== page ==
Updated: Mar 31
Oh, boy! Was I ever pissed off on that day!
You’d think that whatever was going on March 18, 2015, I would have some recollection of it. I mean, I was so thoroughly irritated that I took to social media about it, so it must have been important, right?
I have zero recollection of why I was ready to strike out physically that day for someone else’s actions that were, in all likelihood, completely out of my control. But, I sure remember being ‘that’ person. The person who was so easily triggered by other people’s actions, choices, or perceived mistakes that I was ready to lash out. The anger and frustration would boil up inside me and, BOOM, everyone knew about it!
Funny how the tide has turned.
I was recently travelling by plane and had a stopover in Vancouver. When I arrived in the terminal, I had a few hours, so bought some lunch, some Roger’s Chocolates for the family and went to sit and read my current book.
Before I settled in, I thought to pull out my boarding pass and identification and have it ready. I found the boarding pass easily ~ I was using it as a bookmarker. But I couldn’t find my driver’s license anywhere. Not in my wallet, purse, pockets or suitcase. I retraced my steps and asked the merchants. Nothing. I approached customer service and explained my dilemma.
After checking in with a manager, it was determined I needed to file a police report. My file number would suffice as my identification, but I may have to have a member attend in person to verify it was me. So, I sat on hold for 20 minutes with the local RCMP detachment (Royal Canadian Mounted Police for my non-Canadian friends). An officer came on and I calmly explained my situation. Another officer would call me back, I was told. Don’t ignore calls labelled ‘Private Number’!
Forty-five minutes later, I was repeating my story to a Constable Lowry. Constable Lowry double checked all of my information and we even shared a couple of chuckles about my poor memory and absent-mindedness. He issued me a file number and assured me I only needed to show it to the gate attendant in order to board the plane for the final leg of my journey home.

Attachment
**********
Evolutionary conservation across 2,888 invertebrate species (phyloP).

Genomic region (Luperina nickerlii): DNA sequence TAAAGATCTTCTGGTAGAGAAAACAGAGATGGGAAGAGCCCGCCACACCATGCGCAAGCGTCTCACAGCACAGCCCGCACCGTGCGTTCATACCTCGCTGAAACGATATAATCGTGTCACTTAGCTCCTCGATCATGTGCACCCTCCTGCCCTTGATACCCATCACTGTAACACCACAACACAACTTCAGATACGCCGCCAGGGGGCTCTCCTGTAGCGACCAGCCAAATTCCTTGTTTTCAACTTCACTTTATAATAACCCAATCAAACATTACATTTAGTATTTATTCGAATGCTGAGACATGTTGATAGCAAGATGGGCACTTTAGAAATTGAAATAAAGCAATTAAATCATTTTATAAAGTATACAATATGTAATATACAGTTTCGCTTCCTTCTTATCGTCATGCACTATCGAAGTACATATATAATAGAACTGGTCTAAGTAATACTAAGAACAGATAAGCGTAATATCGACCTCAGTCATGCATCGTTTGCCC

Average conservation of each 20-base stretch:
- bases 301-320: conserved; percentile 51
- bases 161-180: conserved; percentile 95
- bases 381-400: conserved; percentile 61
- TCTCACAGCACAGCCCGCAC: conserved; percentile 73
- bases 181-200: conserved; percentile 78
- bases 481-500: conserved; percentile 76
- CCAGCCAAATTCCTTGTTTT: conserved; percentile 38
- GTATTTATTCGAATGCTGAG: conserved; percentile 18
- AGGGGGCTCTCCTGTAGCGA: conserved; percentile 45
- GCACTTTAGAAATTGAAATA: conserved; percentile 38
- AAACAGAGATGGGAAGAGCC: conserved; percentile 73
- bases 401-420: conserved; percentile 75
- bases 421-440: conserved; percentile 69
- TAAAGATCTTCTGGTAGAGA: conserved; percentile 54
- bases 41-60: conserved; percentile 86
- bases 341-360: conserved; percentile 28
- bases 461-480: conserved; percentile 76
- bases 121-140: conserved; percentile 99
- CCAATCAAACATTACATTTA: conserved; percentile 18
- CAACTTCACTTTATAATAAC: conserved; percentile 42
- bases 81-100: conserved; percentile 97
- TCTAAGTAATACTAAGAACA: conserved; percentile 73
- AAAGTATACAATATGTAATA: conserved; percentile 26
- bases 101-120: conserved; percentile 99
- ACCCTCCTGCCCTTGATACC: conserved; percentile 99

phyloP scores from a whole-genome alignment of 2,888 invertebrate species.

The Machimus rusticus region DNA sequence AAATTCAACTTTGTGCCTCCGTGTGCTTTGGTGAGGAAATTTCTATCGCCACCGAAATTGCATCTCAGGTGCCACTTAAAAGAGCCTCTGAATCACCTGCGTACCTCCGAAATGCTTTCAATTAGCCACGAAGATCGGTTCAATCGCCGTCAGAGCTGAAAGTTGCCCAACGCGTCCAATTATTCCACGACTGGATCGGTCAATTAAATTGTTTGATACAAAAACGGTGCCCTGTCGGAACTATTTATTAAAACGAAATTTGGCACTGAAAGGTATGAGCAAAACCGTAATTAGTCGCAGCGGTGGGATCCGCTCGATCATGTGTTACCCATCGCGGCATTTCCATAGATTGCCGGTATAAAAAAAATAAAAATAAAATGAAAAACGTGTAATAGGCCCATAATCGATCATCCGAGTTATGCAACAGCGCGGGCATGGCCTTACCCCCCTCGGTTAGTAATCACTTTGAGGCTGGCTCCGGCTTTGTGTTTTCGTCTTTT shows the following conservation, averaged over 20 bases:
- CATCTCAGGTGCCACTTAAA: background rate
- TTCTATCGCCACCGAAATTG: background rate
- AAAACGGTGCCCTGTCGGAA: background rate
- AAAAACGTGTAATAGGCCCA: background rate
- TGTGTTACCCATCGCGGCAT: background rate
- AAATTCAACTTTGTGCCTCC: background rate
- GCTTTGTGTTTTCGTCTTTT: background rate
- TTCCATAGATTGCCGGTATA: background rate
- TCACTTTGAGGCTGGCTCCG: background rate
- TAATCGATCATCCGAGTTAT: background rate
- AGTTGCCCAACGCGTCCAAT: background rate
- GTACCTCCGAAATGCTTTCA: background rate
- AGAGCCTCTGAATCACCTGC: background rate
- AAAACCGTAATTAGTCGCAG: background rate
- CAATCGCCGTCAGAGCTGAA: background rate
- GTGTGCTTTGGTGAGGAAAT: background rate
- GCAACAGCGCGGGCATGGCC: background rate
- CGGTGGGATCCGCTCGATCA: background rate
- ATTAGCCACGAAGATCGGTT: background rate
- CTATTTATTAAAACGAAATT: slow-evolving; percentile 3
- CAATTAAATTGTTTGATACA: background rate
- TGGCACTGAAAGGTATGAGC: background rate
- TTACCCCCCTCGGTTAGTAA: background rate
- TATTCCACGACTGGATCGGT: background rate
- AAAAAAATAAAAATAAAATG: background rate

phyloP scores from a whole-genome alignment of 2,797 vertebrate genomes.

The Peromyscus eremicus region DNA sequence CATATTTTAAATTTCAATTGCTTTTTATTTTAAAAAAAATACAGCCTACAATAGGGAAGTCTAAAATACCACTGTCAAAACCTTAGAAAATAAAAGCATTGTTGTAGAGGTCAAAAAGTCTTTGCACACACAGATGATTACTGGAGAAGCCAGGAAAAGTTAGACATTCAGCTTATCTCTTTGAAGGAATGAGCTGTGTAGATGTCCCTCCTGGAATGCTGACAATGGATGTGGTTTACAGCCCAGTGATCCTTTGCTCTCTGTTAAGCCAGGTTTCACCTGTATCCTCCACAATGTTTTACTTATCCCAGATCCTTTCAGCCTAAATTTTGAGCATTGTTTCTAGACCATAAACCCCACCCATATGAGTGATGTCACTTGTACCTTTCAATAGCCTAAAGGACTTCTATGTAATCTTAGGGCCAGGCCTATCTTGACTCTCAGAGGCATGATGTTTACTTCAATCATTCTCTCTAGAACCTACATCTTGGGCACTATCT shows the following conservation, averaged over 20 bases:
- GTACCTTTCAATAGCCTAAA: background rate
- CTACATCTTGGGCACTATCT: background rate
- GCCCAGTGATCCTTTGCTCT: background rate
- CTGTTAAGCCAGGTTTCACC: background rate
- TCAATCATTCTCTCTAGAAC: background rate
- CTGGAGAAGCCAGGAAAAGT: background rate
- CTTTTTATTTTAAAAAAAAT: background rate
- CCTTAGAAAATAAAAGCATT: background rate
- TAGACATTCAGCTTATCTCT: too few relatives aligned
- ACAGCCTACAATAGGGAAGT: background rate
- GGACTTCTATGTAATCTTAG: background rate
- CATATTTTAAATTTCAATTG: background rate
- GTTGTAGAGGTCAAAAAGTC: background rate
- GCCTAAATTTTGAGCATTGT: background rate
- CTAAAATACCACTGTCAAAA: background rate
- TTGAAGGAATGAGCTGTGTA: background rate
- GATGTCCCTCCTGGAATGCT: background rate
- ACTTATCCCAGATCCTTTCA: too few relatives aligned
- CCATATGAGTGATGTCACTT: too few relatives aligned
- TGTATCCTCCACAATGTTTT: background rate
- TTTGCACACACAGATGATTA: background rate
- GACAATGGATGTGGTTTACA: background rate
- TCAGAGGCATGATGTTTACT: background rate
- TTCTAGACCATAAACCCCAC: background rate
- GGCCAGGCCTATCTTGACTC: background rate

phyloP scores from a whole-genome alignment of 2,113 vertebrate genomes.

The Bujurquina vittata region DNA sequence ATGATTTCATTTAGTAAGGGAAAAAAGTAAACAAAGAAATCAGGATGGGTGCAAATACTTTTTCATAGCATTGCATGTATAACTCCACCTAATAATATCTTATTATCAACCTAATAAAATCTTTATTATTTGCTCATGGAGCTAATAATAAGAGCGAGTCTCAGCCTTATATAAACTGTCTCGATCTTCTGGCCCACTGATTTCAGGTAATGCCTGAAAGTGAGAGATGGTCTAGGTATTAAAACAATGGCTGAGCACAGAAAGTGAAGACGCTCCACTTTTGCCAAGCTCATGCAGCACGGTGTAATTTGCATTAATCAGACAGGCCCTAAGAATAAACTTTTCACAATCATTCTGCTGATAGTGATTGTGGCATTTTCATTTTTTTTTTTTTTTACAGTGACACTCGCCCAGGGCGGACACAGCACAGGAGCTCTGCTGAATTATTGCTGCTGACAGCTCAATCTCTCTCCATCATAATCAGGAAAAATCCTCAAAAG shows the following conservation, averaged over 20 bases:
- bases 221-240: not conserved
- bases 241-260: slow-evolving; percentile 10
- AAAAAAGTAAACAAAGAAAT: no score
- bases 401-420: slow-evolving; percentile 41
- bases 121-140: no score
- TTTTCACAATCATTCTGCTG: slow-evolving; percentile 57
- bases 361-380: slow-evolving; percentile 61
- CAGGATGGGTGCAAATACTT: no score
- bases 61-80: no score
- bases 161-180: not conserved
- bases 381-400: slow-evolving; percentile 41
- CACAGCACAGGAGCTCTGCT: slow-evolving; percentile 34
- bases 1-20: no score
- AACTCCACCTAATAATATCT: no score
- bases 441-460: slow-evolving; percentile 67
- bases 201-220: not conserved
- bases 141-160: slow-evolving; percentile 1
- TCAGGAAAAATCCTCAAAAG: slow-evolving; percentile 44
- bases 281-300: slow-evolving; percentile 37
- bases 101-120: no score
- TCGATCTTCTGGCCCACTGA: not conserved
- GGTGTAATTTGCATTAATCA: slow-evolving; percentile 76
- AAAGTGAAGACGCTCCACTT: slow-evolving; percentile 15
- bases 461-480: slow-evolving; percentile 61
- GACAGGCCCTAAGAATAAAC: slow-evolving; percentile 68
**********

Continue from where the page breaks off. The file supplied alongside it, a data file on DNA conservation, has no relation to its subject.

He wouldn’t need to attend in person.
I thanked him and we hung up. I then opened my book and began to read. A short time later, a woman who looked to be in about her mid-70s sitting across the aisle from me leaned over and said something.
“Pardon me?” I said, closing my book.
“How did you just do that?” she asked. “How did you sit so calmly through that whole situation?”
I just smiled and shrugged.
“No. Seriously. I watched this whole thing unfold. Watched you looking. Heard your phone calls,” she said earnestly. “Not once did you get upset or angry or panicked or anything!”
In that moment, I reflected briefly on what had transpired so far, and I was able to share with her honestly: “I don’t see where anger or angst would have served me. Panicking definitely wouldn’t have helped, and it was no sense getting mad at anyone. None of that would have benefitted me; none of that would have made my identification suddenly appear. So, I remained calm because it’s what served me best. I was helped; I’m getting on my next flight. What’s to be angry or upset about?”
She shook her head in apparent awe. “Wow. That just amazes me,” she said, shaking her head slightly. “You’ve definitely given me something to ponder about!”
It made me ponder, too!
The FB post about being so very angry was just a few short years ago, but I’ve come miles in my growth and learning since then. I have learned – and made time and space - for healing in my life.
I understand that everything that triggers me is indicating where that healing needs to take place. I have allowed for more ease and grace, and radical acceptance, to help me reach that deep peace within.
It’s been a helluva journey, but one I’m very proud of.